Saturday, September 28, 2013
Why I could never be in a musical -- even one that I wrote
The show was produced in 2006 at the Goodspeed Theater in Connecticut. It was theater summer camp except they never made us play basketball. Someday I hope there’s another production. It was very well received. Chris Berman from ESPN loved it. Not sure how many of the cast members even knew who Chris Berman is but still.
One night before a show I asked Andrew Rannells (who later went on to THE BOOK OF MORMON, THE NEW NORMAL, and GIRLS) just what it was like to be performing on stage and feeding off the reaction and energy of the audience? He said, “Well why don’t you just write a part for yourself in the show?” That was a lovely suggestion except for one thing – I have no talent. I can’t sing, I can’t dance, and I can’t act. You sort of need to have at least one of those skills to be in a musical.
I have had cameos in two TV shows I co-wrote with David Isaacs. One was OPEN ALL NIGHT. David and I played two swinging lawyers trying to pick up female mud wrestlers at a mace class. The producers added this stage direction: The two girls get tired of these idiots and flip them over their shoulders.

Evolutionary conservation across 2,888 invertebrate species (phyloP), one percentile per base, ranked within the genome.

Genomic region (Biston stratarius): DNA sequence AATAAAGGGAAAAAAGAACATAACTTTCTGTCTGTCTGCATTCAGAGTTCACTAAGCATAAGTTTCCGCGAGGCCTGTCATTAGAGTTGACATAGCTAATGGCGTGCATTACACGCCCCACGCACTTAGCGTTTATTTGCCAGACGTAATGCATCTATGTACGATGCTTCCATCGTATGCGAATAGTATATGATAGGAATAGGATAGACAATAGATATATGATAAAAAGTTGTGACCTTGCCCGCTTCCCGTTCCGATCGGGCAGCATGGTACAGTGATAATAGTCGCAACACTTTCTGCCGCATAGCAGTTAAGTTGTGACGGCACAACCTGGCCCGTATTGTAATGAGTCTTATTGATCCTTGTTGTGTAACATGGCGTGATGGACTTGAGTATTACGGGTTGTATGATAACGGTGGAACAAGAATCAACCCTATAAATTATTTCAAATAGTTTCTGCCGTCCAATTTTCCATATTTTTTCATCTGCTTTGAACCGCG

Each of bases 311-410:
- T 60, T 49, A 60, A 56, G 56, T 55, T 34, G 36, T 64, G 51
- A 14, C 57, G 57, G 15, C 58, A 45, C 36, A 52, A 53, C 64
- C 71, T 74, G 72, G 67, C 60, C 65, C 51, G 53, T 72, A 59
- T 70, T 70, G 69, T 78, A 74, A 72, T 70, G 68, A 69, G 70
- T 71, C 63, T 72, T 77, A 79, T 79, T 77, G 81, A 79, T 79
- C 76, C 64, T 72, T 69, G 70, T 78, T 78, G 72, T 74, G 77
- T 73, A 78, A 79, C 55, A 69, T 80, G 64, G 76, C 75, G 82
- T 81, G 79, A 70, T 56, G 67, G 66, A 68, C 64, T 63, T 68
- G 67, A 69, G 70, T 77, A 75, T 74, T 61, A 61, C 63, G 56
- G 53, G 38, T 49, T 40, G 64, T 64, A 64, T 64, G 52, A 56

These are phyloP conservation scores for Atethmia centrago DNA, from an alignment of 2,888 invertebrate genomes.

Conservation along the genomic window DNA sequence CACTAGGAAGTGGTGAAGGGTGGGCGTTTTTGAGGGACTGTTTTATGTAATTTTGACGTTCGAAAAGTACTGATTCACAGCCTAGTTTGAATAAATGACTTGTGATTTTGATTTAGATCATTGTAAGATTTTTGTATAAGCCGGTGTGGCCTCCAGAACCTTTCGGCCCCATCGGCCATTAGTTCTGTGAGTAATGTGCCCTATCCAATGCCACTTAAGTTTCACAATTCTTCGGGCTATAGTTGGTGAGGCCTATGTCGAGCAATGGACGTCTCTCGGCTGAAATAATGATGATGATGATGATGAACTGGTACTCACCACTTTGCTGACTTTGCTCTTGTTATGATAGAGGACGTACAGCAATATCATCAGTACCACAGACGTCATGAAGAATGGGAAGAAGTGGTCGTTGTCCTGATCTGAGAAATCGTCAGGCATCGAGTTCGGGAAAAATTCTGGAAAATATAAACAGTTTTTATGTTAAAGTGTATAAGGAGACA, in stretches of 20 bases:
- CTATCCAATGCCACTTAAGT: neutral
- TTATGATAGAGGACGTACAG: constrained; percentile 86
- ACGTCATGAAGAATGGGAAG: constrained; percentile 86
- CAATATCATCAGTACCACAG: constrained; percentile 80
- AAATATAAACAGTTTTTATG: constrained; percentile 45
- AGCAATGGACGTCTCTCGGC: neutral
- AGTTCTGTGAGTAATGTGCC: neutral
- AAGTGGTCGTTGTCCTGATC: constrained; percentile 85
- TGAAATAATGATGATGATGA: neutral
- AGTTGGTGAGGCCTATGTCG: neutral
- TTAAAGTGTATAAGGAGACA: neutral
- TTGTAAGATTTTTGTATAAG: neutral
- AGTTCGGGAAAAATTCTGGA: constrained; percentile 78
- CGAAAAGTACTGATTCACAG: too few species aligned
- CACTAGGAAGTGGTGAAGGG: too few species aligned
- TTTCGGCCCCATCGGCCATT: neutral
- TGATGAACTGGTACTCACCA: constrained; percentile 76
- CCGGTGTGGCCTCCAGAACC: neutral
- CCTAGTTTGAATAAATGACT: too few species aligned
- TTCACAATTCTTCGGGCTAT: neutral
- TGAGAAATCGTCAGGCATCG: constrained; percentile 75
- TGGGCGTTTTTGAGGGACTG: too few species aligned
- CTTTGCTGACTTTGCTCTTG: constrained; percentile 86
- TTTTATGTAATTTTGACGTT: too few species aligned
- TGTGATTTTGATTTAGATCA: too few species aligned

For a week we were getting tossed around. Finally, right after dress rehearsal on show night, after being bruised and battered, they cut they stunt.
My other appearance was on a very funny series called THE MARSHALL CHRONICLES. This time David and I played two gay guys at a Jewish wedding. I had two lines; one I had to deliver while actually walking!
Both of these series were quickly cancelled. You can understand why other producers aren’t checking my availability.
I have, however, made a number of appearances as a voice-over sportscaster. If a character is watching a sporting event on TV they always need an announcer’s voice playing underneath the scene. Observant fans of this blog noticed that I once did baseball play-by-play on a MODERN FAMILY episode. It was an early episode that now is being rerun a lot on USA and your local stations. These are great jobs. Usually they take fifteen minutes. I’ve done this for about twenty shows, most I’ve never seen. And of course, I played the Springfield Isotopes announcer on the “Dancin’ Homer” episode of THE SIMPSONS.
But that’s easy. I’m a play-by-play guy anyway and I can keep doing it over until everyone is happy. Not the same as stepping out on a live stage, having a million cues to remember, complicated dance numbers, jokes to sell, and playing a character that is real and believable even though you’re forced to yell every line and periodically break into song. Yes, this is Nathan Lane in real life, but for the rest of us it requires great discipline and talent.
So my hat’s off to theater people. All that skill, all that training, and still sometimes you have to appear in CATS.